X-rays use radiation energy to create images of internal body structures. X-rays are a non-invasive procedure, meaning that the body does not have to be surgically opened to see a bone or tissue. X-rays are used to help diagnose a condition, such as a broken bone or some types of tumors. X-rays are used to screen for some types of diseases, such as lung cancer. Doctors also use the information from X-rays to help formulate treatment plans.
X-rays can be performed in your doctor’s office, an outpatient radiology center, or a hospital radiology department. An X-ray is a quick, painless procedure. You will be asked to remove metal objects, such as jewelry or watches, from the area being X-rayed. An X-ray technician will position your body in accordance with the X-ray camera. The parts of your body that are not being X-rayed may be shielded with a lead apron or blanket. In some cases, a contrast dye may be injected to add contrast to the X-ray image. You will be asked to remain motionless while the X-ray is taken.
Your doctor and/or a radiologist will review your X-ray results. When your doctor receives the results, he or she will review them with you and discuss your treatment plan.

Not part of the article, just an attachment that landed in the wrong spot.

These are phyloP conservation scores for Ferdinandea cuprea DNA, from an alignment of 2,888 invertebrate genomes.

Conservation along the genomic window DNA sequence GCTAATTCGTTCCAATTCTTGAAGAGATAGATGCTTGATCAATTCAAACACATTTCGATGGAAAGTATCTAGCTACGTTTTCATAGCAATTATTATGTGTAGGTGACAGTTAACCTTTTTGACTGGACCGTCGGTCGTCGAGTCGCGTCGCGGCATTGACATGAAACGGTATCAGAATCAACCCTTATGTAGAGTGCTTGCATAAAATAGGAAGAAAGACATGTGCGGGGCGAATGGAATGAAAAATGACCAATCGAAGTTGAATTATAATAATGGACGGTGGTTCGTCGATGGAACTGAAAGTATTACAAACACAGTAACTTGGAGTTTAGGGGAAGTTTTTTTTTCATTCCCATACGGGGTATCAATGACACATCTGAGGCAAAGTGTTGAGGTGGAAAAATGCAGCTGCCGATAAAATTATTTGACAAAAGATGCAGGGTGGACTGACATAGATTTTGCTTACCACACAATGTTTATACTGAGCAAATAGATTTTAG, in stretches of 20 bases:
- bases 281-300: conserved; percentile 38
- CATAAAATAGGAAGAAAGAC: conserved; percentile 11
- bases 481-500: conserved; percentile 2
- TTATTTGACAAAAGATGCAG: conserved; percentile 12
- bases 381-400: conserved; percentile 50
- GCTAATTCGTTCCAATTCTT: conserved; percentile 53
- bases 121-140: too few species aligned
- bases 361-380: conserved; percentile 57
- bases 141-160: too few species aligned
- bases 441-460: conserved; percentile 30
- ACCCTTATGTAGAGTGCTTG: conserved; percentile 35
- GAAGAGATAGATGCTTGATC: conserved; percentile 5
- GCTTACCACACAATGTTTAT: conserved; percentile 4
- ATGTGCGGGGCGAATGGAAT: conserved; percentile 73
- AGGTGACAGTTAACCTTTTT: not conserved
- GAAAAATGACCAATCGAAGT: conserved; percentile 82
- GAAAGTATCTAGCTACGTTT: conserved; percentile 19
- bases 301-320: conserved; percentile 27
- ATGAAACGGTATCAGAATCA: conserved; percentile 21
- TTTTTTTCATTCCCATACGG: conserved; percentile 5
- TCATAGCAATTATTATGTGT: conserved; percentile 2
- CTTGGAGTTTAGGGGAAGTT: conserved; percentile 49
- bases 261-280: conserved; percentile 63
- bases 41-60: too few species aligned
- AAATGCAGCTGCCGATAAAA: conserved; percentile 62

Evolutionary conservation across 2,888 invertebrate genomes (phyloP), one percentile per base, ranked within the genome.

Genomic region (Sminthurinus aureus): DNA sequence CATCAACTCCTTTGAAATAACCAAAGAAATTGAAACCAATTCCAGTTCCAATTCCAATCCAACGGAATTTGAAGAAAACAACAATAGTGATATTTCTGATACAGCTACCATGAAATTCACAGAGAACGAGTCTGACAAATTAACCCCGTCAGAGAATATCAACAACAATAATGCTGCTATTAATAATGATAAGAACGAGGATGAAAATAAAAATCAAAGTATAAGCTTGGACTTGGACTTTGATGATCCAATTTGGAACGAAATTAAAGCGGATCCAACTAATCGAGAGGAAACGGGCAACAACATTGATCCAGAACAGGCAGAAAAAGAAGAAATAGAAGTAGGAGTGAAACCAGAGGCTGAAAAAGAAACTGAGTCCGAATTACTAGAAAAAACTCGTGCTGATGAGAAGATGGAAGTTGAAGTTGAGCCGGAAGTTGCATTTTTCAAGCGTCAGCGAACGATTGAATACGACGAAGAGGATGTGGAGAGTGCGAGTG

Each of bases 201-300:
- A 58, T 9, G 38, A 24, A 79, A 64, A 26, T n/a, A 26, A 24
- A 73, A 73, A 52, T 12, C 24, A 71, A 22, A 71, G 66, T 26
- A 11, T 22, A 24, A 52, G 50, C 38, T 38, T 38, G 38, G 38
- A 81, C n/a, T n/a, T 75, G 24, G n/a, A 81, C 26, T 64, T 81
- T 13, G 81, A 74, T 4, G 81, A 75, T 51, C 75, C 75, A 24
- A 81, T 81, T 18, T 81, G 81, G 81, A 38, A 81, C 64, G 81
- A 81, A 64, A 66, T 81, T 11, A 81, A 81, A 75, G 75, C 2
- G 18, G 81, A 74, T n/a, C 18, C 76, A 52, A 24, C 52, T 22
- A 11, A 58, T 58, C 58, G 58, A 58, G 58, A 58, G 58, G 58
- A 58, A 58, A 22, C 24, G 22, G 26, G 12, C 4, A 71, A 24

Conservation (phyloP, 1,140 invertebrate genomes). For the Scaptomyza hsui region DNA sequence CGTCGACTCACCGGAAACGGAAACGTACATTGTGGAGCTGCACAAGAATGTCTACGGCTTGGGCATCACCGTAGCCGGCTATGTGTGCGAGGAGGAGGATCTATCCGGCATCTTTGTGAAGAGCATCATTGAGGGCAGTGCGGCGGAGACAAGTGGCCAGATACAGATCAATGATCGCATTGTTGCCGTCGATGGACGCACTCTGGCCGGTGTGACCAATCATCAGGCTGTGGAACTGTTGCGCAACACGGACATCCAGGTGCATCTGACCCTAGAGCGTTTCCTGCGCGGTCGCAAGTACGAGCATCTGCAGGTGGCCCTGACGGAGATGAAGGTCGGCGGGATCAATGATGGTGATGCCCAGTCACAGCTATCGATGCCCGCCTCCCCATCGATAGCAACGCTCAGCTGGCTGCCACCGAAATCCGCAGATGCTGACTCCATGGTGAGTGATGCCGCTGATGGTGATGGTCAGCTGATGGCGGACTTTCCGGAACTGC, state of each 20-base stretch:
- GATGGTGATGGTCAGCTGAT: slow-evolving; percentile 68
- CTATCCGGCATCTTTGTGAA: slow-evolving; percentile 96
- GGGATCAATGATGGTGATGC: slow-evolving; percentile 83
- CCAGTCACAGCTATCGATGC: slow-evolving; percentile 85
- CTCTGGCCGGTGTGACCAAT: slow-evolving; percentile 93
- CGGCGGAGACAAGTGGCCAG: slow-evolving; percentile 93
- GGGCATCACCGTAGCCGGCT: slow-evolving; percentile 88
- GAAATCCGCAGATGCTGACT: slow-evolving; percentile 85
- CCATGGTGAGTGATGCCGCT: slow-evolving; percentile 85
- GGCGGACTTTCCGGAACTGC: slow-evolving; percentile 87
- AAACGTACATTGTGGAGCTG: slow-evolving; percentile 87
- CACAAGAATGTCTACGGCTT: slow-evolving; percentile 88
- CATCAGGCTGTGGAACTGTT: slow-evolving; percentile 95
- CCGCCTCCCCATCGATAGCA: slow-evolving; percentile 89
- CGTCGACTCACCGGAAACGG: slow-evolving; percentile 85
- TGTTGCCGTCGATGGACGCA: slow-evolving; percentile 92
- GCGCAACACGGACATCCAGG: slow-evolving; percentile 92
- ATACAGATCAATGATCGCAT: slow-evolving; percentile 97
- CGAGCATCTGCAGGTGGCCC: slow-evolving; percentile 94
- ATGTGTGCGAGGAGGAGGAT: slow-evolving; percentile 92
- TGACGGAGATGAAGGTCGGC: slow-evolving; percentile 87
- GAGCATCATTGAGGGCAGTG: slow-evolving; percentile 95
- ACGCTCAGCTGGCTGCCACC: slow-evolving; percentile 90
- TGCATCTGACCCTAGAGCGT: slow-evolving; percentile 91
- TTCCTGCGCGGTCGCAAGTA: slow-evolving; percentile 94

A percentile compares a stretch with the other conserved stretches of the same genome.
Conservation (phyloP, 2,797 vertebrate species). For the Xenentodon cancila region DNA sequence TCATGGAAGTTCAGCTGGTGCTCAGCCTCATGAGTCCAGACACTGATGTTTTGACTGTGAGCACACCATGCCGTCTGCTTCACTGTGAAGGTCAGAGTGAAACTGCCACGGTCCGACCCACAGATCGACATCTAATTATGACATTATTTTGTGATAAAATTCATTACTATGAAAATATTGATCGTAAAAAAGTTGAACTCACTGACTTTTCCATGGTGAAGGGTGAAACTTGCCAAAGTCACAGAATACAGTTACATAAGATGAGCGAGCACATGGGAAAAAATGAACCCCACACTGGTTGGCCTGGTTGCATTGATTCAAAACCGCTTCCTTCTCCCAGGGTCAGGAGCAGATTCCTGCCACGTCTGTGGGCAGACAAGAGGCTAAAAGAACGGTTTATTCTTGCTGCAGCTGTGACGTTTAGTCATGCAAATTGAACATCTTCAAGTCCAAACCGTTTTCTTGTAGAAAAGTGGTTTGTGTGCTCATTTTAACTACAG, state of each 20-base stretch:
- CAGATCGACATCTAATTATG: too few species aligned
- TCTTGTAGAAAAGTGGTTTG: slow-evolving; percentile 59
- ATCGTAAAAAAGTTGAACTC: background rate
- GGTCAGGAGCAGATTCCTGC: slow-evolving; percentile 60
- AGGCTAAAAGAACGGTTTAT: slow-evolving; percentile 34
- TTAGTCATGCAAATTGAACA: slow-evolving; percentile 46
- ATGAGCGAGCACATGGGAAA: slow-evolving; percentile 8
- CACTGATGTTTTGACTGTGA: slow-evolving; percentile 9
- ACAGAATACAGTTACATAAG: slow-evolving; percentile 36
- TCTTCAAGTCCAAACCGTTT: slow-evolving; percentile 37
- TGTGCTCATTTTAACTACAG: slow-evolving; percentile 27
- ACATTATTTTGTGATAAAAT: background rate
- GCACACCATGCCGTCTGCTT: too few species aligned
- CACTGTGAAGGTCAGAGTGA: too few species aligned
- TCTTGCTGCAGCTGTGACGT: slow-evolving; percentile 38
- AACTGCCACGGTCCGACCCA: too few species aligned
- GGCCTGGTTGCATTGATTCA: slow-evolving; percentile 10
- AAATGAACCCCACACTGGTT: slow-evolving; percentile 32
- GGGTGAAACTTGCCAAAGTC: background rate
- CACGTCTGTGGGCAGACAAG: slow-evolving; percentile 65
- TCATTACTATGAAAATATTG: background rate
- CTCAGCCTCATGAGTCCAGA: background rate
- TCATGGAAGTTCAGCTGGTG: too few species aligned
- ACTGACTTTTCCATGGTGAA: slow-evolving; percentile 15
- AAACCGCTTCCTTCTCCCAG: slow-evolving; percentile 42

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The iHealthSpot patient education library was written collaboratively by the iHealthSpot editorial team which includes Senior Medical Authors Dr. Mary Car-Blanchard, OTD/OTR/L and Valerie K. Clark, and the following editorial advisors: Steve Meadows, MD, Ernie F. Soto, DDS, Ronald J. Glatzer, MD, Jonathan Rosenberg, MD, Christopher M. Nolte, MD, David Applebaum, MD, Jonathan M. Tarrash, MD, and Paula Soto, RN/BSN. This content complies with the HONcode standard for trustworthy health information. The library commenced development on September 1, 2005 with the latest update/addition on February 16, 2022. For information on iHealthSpot’s other services including medical website design, visit www.iHealthSpot.com.